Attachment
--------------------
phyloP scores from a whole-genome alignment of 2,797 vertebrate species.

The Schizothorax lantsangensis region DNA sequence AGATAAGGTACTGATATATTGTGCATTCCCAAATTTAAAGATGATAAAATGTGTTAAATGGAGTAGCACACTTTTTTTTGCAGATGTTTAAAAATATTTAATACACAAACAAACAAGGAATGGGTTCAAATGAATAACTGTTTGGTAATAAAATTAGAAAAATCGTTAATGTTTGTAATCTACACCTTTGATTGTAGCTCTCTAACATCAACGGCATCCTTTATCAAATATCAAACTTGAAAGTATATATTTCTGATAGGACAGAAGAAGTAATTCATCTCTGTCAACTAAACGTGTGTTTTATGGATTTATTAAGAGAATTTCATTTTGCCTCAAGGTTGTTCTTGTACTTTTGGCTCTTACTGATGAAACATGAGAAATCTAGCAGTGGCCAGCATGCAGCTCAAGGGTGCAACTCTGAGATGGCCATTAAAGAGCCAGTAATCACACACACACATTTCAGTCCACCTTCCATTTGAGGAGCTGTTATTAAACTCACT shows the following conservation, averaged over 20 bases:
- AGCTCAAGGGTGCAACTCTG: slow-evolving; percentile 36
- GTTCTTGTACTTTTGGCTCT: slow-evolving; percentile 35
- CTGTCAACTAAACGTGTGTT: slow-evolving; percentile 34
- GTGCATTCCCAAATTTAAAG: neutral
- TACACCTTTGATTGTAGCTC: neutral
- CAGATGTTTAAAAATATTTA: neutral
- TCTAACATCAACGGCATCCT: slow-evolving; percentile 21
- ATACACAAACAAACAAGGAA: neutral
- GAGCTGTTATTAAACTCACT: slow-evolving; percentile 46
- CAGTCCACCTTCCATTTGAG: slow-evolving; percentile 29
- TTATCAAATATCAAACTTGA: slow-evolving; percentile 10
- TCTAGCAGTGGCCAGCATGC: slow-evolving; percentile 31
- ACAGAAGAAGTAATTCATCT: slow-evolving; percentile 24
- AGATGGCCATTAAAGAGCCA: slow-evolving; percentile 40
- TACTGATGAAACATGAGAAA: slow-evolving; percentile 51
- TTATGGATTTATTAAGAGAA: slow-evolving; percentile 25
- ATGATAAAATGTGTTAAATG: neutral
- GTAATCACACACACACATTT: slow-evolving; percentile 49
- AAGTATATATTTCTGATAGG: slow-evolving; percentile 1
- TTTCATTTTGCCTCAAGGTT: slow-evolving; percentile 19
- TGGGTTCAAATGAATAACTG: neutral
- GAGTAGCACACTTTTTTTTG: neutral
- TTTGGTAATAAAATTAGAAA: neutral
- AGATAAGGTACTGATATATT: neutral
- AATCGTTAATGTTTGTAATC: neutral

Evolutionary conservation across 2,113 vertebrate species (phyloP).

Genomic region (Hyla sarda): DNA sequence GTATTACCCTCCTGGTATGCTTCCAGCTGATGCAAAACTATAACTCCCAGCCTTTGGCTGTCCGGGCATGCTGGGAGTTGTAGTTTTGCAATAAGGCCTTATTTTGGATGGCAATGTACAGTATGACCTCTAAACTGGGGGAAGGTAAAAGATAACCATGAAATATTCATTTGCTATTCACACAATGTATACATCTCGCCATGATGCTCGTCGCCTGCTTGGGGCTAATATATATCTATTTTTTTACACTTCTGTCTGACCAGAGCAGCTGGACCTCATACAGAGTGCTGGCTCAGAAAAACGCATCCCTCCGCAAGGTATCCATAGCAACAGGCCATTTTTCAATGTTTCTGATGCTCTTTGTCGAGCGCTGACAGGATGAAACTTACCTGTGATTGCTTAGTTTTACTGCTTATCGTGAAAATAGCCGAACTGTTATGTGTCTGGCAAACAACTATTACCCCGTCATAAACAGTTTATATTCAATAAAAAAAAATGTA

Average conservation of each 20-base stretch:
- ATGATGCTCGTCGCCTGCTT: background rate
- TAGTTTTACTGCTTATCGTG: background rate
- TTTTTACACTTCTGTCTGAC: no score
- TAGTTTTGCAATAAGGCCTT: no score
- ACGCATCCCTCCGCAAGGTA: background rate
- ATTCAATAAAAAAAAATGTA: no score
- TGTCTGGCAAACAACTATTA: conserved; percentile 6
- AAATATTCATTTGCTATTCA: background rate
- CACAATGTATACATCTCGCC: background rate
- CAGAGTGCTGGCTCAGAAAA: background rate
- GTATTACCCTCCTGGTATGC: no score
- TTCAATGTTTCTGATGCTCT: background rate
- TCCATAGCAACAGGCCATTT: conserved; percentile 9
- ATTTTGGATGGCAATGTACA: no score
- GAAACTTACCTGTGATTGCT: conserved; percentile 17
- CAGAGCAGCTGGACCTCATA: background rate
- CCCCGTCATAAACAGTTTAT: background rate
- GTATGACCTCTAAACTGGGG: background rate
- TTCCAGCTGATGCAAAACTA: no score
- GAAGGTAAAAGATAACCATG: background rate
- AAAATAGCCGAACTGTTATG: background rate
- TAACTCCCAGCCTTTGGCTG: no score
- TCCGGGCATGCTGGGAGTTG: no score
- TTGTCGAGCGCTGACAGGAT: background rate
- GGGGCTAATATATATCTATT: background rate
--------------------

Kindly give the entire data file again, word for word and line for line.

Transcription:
phyloP scores from a whole-genome alignment of 2,797 vertebrate species.

The Schizothorax lantsangensis region DNA sequence AGATAAGGTACTGATATATTGTGCATTCCCAAATTTAAAGATGATAAAATGTGTTAAATGGAGTAGCACACTTTTTTTTGCAGATGTTTAAAAATATTTAATACACAAACAAACAAGGAATGGGTTCAAATGAATAACTGTTTGGTAATAAAATTAGAAAAATCGTTAATGTTTGTAATCTACACCTTTGATTGTAGCTCTCTAACATCAACGGCATCCTTTATCAAATATCAAACTTGAAAGTATATATTTCTGATAGGACAGAAGAAGTAATTCATCTCTGTCAACTAAACGTGTGTTTTATGGATTTATTAAGAGAATTTCATTTTGCCTCAAGGTTGTTCTTGTACTTTTGGCTCTTACTGATGAAACATGAGAAATCTAGCAGTGGCCAGCATGCAGCTCAAGGGTGCAACTCTGAGATGGCCATTAAAGAGCCAGTAATCACACACACACATTTCAGTCCACCTTCCATTTGAGGAGCTGTTATTAAACTCACT shows the following conservation, averaged over 20 bases:
- AGCTCAAGGGTGCAACTCTG: slow-evolving; percentile 36
- GTTCTTGTACTTTTGGCTCT: slow-evolving; percentile 35
- CTGTCAACTAAACGTGTGTT: slow-evolving; percentile 34
- GTGCATTCCCAAATTTAAAG: neutral
- TACACCTTTGATTGTAGCTC: neutral
- CAGATGTTTAAAAATATTTA: neutral
- TCTAACATCAACGGCATCCT: slow-evolving; percentile 21
- ATACACAAACAAACAAGGAA: neutral
- GAGCTGTTATTAAACTCACT: slow-evolving; percentile 46
- CAGTCCACCTTCCATTTGAG: slow-evolving; percentile 29
- TTATCAAATATCAAACTTGA: slow-evolving; percentile 10
- TCTAGCAGTGGCCAGCATGC: slow-evolving; percentile 31
- ACAGAAGAAGTAATTCATCT: slow-evolving; percentile 24
- AGATGGCCATTAAAGAGCCA: slow-evolving; percentile 40
- TACTGATGAAACATGAGAAA: slow-evolving; percentile 51
- TTATGGATTTATTAAGAGAA: slow-evolving; percentile 25
- ATGATAAAATGTGTTAAATG: neutral
- GTAATCACACACACACATTT: slow-evolving; percentile 49
- AAGTATATATTTCTGATAGG: slow-evolving; percentile 1
- TTTCATTTTGCCTCAAGGTT: slow-evolving; percentile 19
- TGGGTTCAAATGAATAACTG: neutral
- GAGTAGCACACTTTTTTTTG: neutral
- TTTGGTAATAAAATTAGAAA: neutral
- AGATAAGGTACTGATATATT: neutral
- AATCGTTAATGTTTGTAATC: neutral

Evolutionary conservation across 2,113 vertebrate species (phyloP).

Genomic region (Hyla sarda): DNA sequence GTATTACCCTCCTGGTATGCTTCCAGCTGATGCAAAACTATAACTCCCAGCCTTTGGCTGTCCGGGCATGCTGGGAGTTGTAGTTTTGCAATAAGGCCTTATTTTGGATGGCAATGTACAGTATGACCTCTAAACTGGGGGAAGGTAAAAGATAACCATGAAATATTCATTTGCTATTCACACAATGTATACATCTCGCCATGATGCTCGTCGCCTGCTTGGGGCTAATATATATCTATTTTTTTACACTTCTGTCTGACCAGAGCAGCTGGACCTCATACAGAGTGCTGGCTCAGAAAAACGCATCCCTCCGCAAGGTATCCATAGCAACAGGCCATTTTTCAATGTTTCTGATGCTCTTTGTCGAGCGCTGACAGGATGAAACTTACCTGTGATTGCTTAGTTTTACTGCTTATCGTGAAAATAGCCGAACTGTTATGTGTCTGGCAAACAACTATTACCCCGTCATAAACAGTTTATATTCAATAAAAAAAAATGTA

Average conservation of each 20-base stretch:
- ATGATGCTCGTCGCCTGCTT: background rate
- TAGTTTTACTGCTTATCGTG: background rate
- TTTTTACACTTCTGTCTGAC: no score
- TAGTTTTGCAATAAGGCCTT: no score
- ACGCATCCCTCCGCAAGGTA: background rate
- ATTCAATAAAAAAAAATGTA: no score
- TGTCTGGCAAACAACTATTA: conserved; percentile 6
- AAATATTCATTTGCTATTCA: background rate
- CACAATGTATACATCTCGCC: background rate
- CAGAGTGCTGGCTCAGAAAA: background rate
- GTATTACCCTCCTGGTATGC: no score
- TTCAATGTTTCTGATGCTCT: background rate
- TCCATAGCAACAGGCCATTT: conserved; percentile 9
- ATTTTGGATGGCAATGTACA: no score
- GAAACTTACCTGTGATTGCT: conserved; percentile 17
- CAGAGCAGCTGGACCTCATA: background rate
- CCCCGTCATAAACAGTTTAT: background rate
- GTATGACCTCTAAACTGGGG: background rate
- TTCCAGCTGATGCAAAACTA: no score
- GAAGGTAAAAGATAACCATG: background rate
- AAAATAGCCGAACTGTTATG: background rate
- TAACTCCCAGCCTTTGGCTG: no score
- TCCGGGCATGCTGGGAGTTG: no score
- TTGTCGAGCGCTGACAGGAT: background rate
- GGGGCTAATATATATCTATT: background rate